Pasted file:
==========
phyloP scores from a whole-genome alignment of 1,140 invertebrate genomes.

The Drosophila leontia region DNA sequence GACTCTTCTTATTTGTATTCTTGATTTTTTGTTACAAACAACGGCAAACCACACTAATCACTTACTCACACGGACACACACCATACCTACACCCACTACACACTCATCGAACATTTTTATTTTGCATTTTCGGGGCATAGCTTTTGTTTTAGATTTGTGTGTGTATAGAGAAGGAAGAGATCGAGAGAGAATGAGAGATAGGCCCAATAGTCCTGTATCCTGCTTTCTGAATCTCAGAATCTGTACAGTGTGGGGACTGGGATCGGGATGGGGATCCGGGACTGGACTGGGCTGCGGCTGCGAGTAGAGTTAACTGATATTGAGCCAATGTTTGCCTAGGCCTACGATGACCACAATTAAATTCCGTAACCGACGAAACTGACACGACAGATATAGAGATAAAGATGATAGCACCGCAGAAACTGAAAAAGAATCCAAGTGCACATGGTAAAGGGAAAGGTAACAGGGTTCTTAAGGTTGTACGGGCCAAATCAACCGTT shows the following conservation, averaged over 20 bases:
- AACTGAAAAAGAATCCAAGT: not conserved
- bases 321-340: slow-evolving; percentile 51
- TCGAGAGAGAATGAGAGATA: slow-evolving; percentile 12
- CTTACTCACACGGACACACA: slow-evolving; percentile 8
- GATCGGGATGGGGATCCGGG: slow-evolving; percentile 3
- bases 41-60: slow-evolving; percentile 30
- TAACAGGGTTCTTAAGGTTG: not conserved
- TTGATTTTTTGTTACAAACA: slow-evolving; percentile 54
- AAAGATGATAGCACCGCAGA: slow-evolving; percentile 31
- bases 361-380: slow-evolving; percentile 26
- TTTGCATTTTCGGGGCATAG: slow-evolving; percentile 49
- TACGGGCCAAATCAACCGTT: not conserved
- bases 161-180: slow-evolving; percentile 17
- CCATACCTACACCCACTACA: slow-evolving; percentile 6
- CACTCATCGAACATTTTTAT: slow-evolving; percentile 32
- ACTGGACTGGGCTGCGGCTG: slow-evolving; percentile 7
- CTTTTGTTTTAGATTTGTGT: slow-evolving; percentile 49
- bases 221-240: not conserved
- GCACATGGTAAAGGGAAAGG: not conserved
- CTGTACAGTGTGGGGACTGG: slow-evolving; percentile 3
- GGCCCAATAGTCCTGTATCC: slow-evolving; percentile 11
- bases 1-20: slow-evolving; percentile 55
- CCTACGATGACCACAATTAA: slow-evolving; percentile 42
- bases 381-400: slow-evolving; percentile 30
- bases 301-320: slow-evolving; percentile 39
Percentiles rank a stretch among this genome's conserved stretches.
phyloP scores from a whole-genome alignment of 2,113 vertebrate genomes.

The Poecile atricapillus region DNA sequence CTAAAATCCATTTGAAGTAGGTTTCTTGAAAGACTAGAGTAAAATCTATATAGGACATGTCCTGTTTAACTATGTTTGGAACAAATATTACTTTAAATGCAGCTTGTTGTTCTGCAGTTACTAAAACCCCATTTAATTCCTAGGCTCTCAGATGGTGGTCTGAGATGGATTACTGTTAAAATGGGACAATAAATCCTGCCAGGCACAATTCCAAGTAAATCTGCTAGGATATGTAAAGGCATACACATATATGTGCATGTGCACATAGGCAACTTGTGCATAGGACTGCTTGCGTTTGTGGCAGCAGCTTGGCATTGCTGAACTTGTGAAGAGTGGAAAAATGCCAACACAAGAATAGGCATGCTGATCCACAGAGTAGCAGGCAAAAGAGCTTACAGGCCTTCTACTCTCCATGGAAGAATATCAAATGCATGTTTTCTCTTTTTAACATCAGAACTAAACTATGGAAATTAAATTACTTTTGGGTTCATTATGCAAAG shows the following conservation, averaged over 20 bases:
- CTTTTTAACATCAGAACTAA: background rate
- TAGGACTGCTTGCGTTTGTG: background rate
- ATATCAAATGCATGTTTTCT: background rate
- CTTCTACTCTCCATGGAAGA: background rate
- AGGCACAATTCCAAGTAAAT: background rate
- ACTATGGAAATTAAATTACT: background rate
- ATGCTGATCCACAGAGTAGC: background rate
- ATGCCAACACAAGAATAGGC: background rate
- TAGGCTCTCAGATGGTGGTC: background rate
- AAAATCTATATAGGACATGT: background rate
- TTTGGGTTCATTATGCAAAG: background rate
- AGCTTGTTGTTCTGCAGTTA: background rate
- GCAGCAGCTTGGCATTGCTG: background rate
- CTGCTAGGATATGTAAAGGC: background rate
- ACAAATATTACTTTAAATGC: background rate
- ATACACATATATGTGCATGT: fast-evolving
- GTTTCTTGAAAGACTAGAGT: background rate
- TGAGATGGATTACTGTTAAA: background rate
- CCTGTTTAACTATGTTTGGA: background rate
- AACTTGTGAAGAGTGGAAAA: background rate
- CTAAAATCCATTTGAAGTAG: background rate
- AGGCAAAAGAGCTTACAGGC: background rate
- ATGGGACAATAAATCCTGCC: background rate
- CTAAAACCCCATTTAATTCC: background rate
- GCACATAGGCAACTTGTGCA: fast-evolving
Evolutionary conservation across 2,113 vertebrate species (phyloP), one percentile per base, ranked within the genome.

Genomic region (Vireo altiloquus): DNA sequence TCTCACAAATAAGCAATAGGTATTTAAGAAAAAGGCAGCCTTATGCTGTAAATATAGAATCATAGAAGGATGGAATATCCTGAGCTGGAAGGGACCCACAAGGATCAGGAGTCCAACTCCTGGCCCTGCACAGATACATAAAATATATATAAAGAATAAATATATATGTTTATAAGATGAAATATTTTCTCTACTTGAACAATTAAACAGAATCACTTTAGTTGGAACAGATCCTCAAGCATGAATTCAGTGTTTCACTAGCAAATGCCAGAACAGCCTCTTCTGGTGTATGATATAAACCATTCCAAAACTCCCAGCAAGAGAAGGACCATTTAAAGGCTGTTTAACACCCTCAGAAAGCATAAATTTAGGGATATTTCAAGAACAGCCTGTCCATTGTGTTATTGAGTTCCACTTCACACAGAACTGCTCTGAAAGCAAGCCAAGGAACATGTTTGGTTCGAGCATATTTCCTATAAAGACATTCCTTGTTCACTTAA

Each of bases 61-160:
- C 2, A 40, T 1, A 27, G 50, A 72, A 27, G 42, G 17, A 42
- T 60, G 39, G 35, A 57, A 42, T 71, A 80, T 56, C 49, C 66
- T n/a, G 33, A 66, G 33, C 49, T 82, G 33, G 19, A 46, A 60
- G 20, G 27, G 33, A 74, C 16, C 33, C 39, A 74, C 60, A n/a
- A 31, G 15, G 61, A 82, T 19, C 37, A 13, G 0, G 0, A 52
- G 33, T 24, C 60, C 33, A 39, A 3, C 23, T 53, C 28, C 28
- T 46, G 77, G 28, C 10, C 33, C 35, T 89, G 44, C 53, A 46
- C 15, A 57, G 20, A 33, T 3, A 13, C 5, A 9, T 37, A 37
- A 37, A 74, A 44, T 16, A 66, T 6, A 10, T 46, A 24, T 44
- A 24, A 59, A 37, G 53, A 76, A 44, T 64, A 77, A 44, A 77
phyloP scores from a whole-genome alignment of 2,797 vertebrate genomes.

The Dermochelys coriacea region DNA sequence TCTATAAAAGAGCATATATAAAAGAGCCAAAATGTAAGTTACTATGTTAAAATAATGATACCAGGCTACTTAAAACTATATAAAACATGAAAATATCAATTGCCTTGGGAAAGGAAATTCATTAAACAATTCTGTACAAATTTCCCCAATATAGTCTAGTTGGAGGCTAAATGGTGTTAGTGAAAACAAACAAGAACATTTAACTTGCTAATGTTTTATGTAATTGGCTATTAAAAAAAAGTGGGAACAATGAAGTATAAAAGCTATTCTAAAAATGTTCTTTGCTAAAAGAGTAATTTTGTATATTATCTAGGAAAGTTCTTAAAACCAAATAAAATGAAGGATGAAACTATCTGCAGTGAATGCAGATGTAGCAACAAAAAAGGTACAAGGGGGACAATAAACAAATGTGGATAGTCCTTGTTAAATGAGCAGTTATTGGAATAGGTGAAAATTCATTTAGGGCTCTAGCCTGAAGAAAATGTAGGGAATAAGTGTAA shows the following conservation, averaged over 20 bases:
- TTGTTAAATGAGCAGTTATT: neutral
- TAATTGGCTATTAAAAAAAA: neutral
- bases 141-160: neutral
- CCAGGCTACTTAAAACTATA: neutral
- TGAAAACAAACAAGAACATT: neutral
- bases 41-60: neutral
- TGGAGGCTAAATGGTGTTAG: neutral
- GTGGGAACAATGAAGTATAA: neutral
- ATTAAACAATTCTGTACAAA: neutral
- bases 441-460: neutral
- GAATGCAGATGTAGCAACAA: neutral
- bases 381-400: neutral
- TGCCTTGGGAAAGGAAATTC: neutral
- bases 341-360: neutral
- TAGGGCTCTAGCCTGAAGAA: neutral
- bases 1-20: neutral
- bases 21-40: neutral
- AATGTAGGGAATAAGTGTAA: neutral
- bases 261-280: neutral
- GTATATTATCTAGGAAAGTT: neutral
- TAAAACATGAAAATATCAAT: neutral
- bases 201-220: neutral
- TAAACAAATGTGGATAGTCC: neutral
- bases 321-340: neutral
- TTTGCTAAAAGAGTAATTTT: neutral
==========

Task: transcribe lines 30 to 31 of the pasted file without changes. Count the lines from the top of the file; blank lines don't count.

The Poecile atricapillus region DNA sequence CTAAAATCCATTTGAAGTAGGTTTCTTGAAAGACTAGAGTAAAATCTATATAGGACATGTCCTGTTTAACTATGTTTGGAACAAATATTACTTTAAATGCAGCTTGTTGTTCTGCAGTTACTAAAACCCCATTTAATTCCTAGGCTCTCAGATGGTGGTCTGAGATGGATTACTGTTAAAATGGGACAATAAATCCTGCCAGGCACAATTCCAAGTAAATCTGCTAGGATATGTAAAGGCATACACATATATGTGCATGTGCACATAGGCAACTTGTGCATAGGACTGCTTGCGTTTGTGGCAGCAGCTTGGCATTGCTGAACTTGTGAAGAGTGGAAAAATGCCAACACAAGAATAGGCATGCTGATCCACAGAGTAGCAGGCAAAAGAGCTTACAGGCCTTCTACTCTCCATGGAAGAATATCAAATGCATGTTTTCTCTTTTTAACATCAGAACTAAACTATGGAAATTAAATTACTTTTGGGTTCATTATGCAAAG shows the following conservation, averaged over 20 bases:
- CTTTTTAACATCAGAACTAA: background rate